Historydraft LogoHistorydraft Logo HistorydraftbetaHistorydraft Logo Historydraftbeta

  • Varel, Duchy of Oldenburg (Present Day Varel, Germany)
    Friday Aug 20, 1830

    Birth

    Varel, Duchy of Oldenburg (Present Day Varel, Germany)
    Friday Aug 20, 1830

    Lothar Meyer was born in Varel, Germany (then part of the Duchy of Oldenburg). He was the son of Friedrich August Meyer, a physician, and Anna Biermann.




  • Zurich, Switzerland
    1851

    Lothar studied medicine at the University of Zurich

    Zurich, Switzerland
    1851

    After attending the Altes Gymnasium in Oldenburg, Lothar studied medicine at the University of Zurich in 1851.




  • Heidelberg, Baden-Württemberg, Germany
    1854

    Lothar went to the University of Heidelberg

    Heidelberg, Baden-Württemberg, Germany
    1854

    After graduating as a Doctor of Medicine from Würzburg in 1854, Lothar went to the University of Heidelberg, where Robert Bunsen held the chair of chemistry.




  • Wrocław, Lower Silesian Voivodeship, Poland
    1858

    Lothar received a Ph.D.

    Wrocław, Lower Silesian Voivodeship, Poland
    1858

    In 1858, Lothar received a Ph.D. in chemistry from the University of Breslau with a thesis on the effects of carbon monoxide on the blood. With this interest in the physiology of respiration, he had recognized that oxygen combines with the hemoglobin in blood.




  • Königsberg, East Prussia (Present Day Kaliningrad, Russia)
    1859

    Lothar took up the study of mathematical physics at the University of Königsberg

    Königsberg, East Prussia (Present Day Kaliningrad, Russia)
    1859

    Influenced by the mathematical teaching of Gustav Kirchhoff, Lothar took up the study of mathematical physics at the University of Königsberg under Franz Ernst Neumann and in 1859, after having received his habilitation (certification for university teaching), became Privatdozent in physics and chemistry at the University of Breslau.




  • Wrocław, Lower Silesian Voivodeship, Poland
    1862

    Die modernen Theorien der Chemie

    Wrocław, Lower Silesian Voivodeship, Poland
    1862

    His book, Die modernen Theorien der Chemie, which he began writing in Breslau in 1862 and which was published two years later, contained an early version of the periodic table containing 28 elements, classified elements into six families by their valence—for the first time, elements had been grouped according to their valence. Works on organizing the elements by atomic weight, until then had been stymied by the widespread use of equivalent weights for the elements, rather than atomic weights.




  • Eberswalde, Germany
    1866

    Meyer accepted a post at the Eberswalde Forestry Academy

    Eberswalde, Germany
    1866

    In 1866, Meyer accepted a post at the Eberswalde Forestry Academy at Neustadt-Eberswalde but two years later was appointed to a professorship at the Karlsruhe Polytechnic.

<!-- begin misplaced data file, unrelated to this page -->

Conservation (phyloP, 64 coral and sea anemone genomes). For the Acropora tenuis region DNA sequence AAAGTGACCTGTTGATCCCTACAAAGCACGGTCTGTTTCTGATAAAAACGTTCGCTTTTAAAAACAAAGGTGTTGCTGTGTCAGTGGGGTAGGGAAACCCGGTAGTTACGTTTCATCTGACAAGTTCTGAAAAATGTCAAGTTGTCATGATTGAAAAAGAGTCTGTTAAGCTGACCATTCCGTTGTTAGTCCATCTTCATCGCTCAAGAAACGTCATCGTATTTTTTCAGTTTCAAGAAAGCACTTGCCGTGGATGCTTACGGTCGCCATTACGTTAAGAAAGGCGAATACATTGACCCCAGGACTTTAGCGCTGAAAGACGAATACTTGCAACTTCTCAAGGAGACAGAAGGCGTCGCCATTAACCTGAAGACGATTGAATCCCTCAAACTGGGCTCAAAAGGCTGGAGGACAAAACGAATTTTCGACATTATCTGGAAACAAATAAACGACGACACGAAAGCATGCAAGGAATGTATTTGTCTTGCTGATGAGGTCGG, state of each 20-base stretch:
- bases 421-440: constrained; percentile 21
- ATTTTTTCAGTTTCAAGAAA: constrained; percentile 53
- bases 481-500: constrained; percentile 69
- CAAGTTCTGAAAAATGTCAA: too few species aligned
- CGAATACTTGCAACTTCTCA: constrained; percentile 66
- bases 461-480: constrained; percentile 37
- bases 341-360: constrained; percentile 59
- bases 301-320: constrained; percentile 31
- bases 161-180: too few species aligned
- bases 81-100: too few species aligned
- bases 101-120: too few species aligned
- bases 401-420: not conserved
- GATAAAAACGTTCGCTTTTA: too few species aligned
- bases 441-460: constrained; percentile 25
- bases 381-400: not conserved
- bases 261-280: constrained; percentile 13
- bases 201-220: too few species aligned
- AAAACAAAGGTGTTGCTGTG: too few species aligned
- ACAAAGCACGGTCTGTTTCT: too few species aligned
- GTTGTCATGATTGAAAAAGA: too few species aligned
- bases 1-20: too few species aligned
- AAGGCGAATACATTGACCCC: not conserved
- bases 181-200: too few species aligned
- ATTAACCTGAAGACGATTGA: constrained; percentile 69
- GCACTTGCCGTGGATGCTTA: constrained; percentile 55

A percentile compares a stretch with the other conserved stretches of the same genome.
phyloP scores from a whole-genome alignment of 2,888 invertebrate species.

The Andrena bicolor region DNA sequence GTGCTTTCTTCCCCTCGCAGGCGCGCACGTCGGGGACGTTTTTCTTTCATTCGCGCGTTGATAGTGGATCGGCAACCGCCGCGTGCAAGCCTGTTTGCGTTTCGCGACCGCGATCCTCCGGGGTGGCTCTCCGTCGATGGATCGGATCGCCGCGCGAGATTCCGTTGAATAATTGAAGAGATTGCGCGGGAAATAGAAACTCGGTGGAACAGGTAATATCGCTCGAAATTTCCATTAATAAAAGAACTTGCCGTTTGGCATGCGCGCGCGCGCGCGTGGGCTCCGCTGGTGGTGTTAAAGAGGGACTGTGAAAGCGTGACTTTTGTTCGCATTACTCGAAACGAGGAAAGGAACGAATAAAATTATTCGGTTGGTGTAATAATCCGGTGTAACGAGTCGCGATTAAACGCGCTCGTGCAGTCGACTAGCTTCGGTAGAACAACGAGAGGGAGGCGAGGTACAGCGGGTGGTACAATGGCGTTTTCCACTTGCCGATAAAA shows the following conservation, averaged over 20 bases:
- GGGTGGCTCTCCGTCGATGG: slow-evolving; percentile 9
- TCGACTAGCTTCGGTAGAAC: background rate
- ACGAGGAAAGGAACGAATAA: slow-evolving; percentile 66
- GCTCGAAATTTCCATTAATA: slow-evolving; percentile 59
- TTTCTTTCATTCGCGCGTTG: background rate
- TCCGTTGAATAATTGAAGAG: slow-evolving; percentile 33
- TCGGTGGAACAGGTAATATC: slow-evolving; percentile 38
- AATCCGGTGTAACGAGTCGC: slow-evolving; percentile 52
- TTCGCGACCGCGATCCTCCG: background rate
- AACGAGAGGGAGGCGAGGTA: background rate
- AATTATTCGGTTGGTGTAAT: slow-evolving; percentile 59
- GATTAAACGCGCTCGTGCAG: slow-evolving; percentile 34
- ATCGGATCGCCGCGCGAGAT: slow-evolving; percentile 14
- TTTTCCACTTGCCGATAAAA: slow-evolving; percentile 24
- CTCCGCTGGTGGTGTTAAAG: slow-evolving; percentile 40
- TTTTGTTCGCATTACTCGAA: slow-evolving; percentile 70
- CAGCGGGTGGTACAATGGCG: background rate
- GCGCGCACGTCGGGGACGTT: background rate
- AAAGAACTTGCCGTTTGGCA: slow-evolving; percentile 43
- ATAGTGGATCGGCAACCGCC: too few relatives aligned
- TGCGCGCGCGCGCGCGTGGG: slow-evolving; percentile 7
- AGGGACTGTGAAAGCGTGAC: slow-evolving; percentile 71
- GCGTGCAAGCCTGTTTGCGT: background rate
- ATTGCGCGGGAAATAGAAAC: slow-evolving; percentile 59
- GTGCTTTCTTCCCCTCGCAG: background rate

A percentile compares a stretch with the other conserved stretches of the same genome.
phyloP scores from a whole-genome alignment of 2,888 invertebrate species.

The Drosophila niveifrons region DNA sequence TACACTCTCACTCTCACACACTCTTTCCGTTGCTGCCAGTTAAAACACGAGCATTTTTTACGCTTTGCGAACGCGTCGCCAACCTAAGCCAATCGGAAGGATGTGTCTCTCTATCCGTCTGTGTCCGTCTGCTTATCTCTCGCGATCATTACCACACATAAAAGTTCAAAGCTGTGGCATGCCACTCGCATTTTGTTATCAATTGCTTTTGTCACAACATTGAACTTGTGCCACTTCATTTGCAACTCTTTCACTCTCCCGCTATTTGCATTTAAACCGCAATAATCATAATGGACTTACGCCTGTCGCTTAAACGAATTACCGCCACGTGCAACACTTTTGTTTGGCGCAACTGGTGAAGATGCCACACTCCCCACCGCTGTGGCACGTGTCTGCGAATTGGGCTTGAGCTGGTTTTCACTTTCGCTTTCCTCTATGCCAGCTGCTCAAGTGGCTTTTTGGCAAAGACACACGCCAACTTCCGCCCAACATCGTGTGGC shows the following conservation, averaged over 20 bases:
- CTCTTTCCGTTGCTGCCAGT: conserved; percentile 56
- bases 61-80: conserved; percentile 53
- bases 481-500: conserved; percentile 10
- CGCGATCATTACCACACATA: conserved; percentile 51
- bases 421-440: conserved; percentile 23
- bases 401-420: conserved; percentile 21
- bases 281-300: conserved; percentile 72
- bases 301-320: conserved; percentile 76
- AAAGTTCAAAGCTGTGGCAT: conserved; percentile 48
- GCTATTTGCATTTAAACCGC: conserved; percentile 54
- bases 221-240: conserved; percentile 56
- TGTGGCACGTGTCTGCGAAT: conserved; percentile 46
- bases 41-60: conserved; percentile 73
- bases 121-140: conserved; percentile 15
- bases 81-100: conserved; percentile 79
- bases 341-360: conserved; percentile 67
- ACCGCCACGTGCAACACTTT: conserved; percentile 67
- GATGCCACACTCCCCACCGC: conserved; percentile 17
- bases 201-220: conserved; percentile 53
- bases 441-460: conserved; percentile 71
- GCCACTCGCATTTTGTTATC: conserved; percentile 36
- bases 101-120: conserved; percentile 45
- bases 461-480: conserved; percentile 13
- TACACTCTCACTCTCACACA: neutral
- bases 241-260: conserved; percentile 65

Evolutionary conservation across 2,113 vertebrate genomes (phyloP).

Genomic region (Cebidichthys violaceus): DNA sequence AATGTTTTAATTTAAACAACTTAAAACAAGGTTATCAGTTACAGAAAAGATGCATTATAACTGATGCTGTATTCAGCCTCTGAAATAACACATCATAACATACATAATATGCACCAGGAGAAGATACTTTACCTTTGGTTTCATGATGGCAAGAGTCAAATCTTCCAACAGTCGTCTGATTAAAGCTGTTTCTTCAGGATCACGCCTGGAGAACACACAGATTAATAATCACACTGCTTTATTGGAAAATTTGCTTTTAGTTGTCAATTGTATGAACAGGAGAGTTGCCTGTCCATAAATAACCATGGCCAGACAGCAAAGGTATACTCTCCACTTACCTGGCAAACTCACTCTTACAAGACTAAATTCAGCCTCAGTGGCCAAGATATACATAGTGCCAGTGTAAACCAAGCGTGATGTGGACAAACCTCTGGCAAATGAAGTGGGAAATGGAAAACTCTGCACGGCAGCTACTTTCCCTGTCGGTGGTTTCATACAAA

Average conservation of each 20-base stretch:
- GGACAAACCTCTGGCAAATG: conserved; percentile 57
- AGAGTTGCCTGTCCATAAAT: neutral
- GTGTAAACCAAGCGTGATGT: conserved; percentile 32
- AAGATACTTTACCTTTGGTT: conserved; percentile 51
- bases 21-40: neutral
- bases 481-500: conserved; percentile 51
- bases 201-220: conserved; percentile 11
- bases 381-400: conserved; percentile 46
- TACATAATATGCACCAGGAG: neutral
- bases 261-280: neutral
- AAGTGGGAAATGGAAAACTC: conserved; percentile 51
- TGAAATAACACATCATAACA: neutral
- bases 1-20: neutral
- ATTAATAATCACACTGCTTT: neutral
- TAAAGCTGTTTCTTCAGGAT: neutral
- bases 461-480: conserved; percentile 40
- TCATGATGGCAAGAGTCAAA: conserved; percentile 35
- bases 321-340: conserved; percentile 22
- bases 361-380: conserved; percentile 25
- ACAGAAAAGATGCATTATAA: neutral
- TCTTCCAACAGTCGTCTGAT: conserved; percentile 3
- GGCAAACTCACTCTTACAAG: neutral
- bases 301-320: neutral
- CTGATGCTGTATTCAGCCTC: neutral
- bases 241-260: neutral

• Germany
    1866

    Marriage

    Germany
    1866

    Meyer married Johanna Volkmann in 1866.


  • Russian Empire
    1869

    Dmitri Mendeleev published a periodic table of all elements known at that time

    Russian Empire
    1869

    In 1869, Dmitri Mendeleev published a periodic table of all elements known at that time (he later predicted several new elements to complete the table, and corrected some atomic weights).


  • Germany
    1872

    Meyer was the first to suggest that the six carbon atoms in the benzene ring

    Germany
    1872

    In 1872, Meyer was the first to suggest that the six carbon atoms in the benzene ring (that had been proposed a few years earlier by August Kekulé) were interconnected by single bonds only, the fourth valence of each carbon atom being directed toward the interior of the ring.


  • Tübingen, Baden-Württemberg, Germany
    1876

    Meyer became Professor of Chemistry at the University of Tübingen

    Tübingen, Baden-Württemberg, Germany
    1876

    During the Franco-Prussian War, the Polytechnic was used as a hospital and Meyer took an active role in the care of the wounded. In 1876, Meyer became Professor of Chemistry at the University of Tübingen.


  • London, England, United Kingdom
    1882

    Meyer and Mendeleev received the Davy Medal

    London, England, United Kingdom
    1882

    In 1882, both Meyer and Mendeleev received the Davy Medal from the Royal Society in recognition of their work on the Periodic Law.


  • Tübingen, Kingdom of Württemberg (Present Day Tübingen, Germany)
    Friday Apr 12, 1895

    Death

    Tübingen, Kingdom of Württemberg (Present Day Tübingen, Germany)
    Friday Apr 12, 1895

    Meyer served until his death from a stroke on April 11, 1895 at the age of 64.


  • Worldwide
    Wednesday Aug 19, 2020

    Google celebrated his 190th birthday

    Worldwide
    Wednesday Aug 19, 2020

    On 19 August 2020, Google celebrated his 190th birthday with a Google Doodle.


<